MDE administrative review makes sure food service programs meet guidelines

MANISTEE — The ultimate goal of every school food service program is to see that students are being fed healthy breakfast and lunches that meet state and federal mandated guidelines.

The Michigan Department of Education will be conducting an administrative review of the food service program at the Manistee Area Public Schools over the upcoming weeks. The review is down every three years to school food service programs to make sure they are meeting all the state and federal mandated requirements. (Ken Grabowski/News Advocate)

The Michigan Department of Education will be conducting an administrative review of the food service program at the Manistee Area Public Schools over the upcoming weeks. The review is down every three years to school food service programs to make sure they are meeting all the state and federal mandated requirements. (Ken Grabowski/News Advocate)

To ensure that all districts, like the Manistee Area Public Schools, are following  the required guidelines under the School and National Lunch and Breakfast Program the Michigan Department of Education (MDE) runs an administrative review every three years. MAPS is currently taking part in that lengthy process, and food service director Keri Carlson has completed several parts of it already.

“The administrative review process starts with a checklist of things  that they look at that I must upload to the MDE system,” said Carlson. “I also had to do a three-hour phone interview with the Michigan Department of Education on a five page questionnaire that I had to fill out first and we go over that together. They look to see that I met some of my generalized requirements.”

She said the questionnaire and phone call saves MDE the need of being in the district for five to 10 days to cover the same information.

Carlson said the process then shifts into their own buildings.

“After they review that information they will actually come here to our district for two days to go through our paperwork, production records, inventory information, our invoices, lunch applications, employee information, education for our employees,” said Carlson. “They also look at how we are meeting our requirements for nutrition, saturated fats and sodium for every single meal offered to our students. I have to upload the information on our menus to the MDE site.”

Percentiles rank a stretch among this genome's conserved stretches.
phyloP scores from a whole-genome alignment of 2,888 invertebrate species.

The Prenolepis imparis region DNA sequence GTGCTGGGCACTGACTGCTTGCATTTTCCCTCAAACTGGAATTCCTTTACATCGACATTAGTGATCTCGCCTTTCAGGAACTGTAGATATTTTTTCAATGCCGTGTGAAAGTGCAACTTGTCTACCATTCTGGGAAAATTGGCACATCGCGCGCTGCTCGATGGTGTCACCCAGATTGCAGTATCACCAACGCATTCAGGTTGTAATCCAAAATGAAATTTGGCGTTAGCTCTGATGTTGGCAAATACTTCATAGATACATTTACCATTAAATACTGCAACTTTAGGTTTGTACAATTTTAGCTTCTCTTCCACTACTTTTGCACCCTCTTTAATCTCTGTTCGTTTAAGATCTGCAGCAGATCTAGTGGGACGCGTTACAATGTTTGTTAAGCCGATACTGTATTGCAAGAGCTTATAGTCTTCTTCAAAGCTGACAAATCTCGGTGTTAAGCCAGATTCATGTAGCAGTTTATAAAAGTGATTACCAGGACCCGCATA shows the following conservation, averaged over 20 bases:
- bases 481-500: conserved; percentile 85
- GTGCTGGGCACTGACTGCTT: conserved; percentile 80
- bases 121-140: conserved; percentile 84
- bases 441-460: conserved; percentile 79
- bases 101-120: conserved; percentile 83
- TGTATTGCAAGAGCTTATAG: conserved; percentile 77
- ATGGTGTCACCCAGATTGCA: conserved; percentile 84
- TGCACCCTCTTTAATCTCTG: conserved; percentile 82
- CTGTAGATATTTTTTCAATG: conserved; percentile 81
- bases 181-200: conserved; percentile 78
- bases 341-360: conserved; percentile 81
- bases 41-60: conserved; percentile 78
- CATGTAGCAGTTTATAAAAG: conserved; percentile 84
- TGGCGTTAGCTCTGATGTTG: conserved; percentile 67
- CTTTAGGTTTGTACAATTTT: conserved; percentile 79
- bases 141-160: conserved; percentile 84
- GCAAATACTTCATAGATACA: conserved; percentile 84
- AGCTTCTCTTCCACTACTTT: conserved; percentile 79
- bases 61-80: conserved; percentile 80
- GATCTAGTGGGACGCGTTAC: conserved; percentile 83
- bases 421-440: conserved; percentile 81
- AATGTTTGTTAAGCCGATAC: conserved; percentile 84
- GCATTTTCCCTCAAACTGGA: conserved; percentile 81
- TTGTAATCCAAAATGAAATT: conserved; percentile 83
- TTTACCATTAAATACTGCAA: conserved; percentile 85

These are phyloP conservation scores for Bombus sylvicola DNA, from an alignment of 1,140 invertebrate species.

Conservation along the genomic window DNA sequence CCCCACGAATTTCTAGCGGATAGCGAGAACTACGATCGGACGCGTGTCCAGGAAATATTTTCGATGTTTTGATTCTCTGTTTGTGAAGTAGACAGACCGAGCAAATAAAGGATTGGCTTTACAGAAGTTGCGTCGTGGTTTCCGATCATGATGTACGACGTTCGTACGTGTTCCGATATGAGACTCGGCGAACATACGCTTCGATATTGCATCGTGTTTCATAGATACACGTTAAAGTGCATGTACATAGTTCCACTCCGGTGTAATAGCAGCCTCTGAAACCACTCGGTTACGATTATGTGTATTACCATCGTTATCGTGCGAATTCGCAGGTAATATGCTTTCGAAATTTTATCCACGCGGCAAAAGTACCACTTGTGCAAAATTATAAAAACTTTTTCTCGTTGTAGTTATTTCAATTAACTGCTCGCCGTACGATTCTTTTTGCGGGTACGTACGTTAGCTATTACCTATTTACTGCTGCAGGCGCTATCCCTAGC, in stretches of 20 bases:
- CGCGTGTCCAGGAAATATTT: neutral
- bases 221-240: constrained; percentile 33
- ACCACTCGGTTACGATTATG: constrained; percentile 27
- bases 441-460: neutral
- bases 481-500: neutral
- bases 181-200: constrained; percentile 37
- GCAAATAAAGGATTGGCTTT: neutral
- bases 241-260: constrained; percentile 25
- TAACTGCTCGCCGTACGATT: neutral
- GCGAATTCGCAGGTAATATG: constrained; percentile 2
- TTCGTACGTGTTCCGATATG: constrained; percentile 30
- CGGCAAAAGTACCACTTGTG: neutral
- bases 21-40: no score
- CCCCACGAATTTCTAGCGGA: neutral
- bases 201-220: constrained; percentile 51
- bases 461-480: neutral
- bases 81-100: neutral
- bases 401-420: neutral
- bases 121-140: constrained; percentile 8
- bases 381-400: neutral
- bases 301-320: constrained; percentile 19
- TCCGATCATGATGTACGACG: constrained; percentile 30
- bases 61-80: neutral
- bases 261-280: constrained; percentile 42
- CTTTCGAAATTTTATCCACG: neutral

Carlson said it is a time consuming process and she actually has to list all the nutritional information of every single item on their menu.

“I also have to include a signed product formulation statement from every company that we use or what is called ‘the child nutrition label’ so they can see the breakdown on how it meets the protein, whole grain and other requirements,” she said.”Our food vendors have been very good about meeting those standards set down by the state as they are always changing.”

When they arrive in the district, the MDE not only meets with Carlson, but reviews what transpires in the different MAPS buildings.

“They also do on-site visits and can be in the kitchen to make sure we use standardized recipes, the correct products we say we are using,” said Carlson. “They also can watch how we serve and when we are running children through our registers they want to make sure the food requirements are being met on those trays.”

Carlson said because MAPS runs a breakfast in the classroom program at the Jefferson and Kennedy elementary buildings, the MDE has the right to go in any of those rooms in the morning to guarantee the correct components are being served to the students in order for MAPS to claim them as a free and reduced meal.

“This is the first time we have done a review with the breakfast in the classroom portion so that will be new,” said Carlson.

The review will be the first time Carlson has done it as food service director, but three years ago she sat in on some of the classes with former director Kathy Gutowski.

“It does take a lot of time to do this process, but it is good,” said Carlson. “They really want to work with you and it is more of a process of helping you to make right whatever might be wrong. At the very end they will sit down with me, the business manager and the superintendent and go over what they find.”

MAPS was also notified by the MDE that the district will also be undergoing resource management review at the same time.

“That review they are looking more at the fiscal responsibility of the program and how they are using their commodity funds and how they bid out the bread and milk orders to make sure they are fair and that you are not just using only the same company all the time,” said Carlson. “So it really is two reviews with one being for how we are doing nutritionally and the other one being fiscally.”

Carlson said there is the ability to correct any problems the MDE may find.

“You can either change it through your menu, how you are doing food or your papererwork,” said Carlson.”You have a time to fix it  and if it is financial you might get a reduction in reimbursement. It is important to know what you are doing and to be honest with them.”

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Posted by Ken Grabowski

Ken is News Advocate’s education reporter. He coordinates coverage for all Manistee County schools and West Shore Community College. He can be reached by phone at (231) 398-3125 or by email at kgrabowski@pioneergroup.com.

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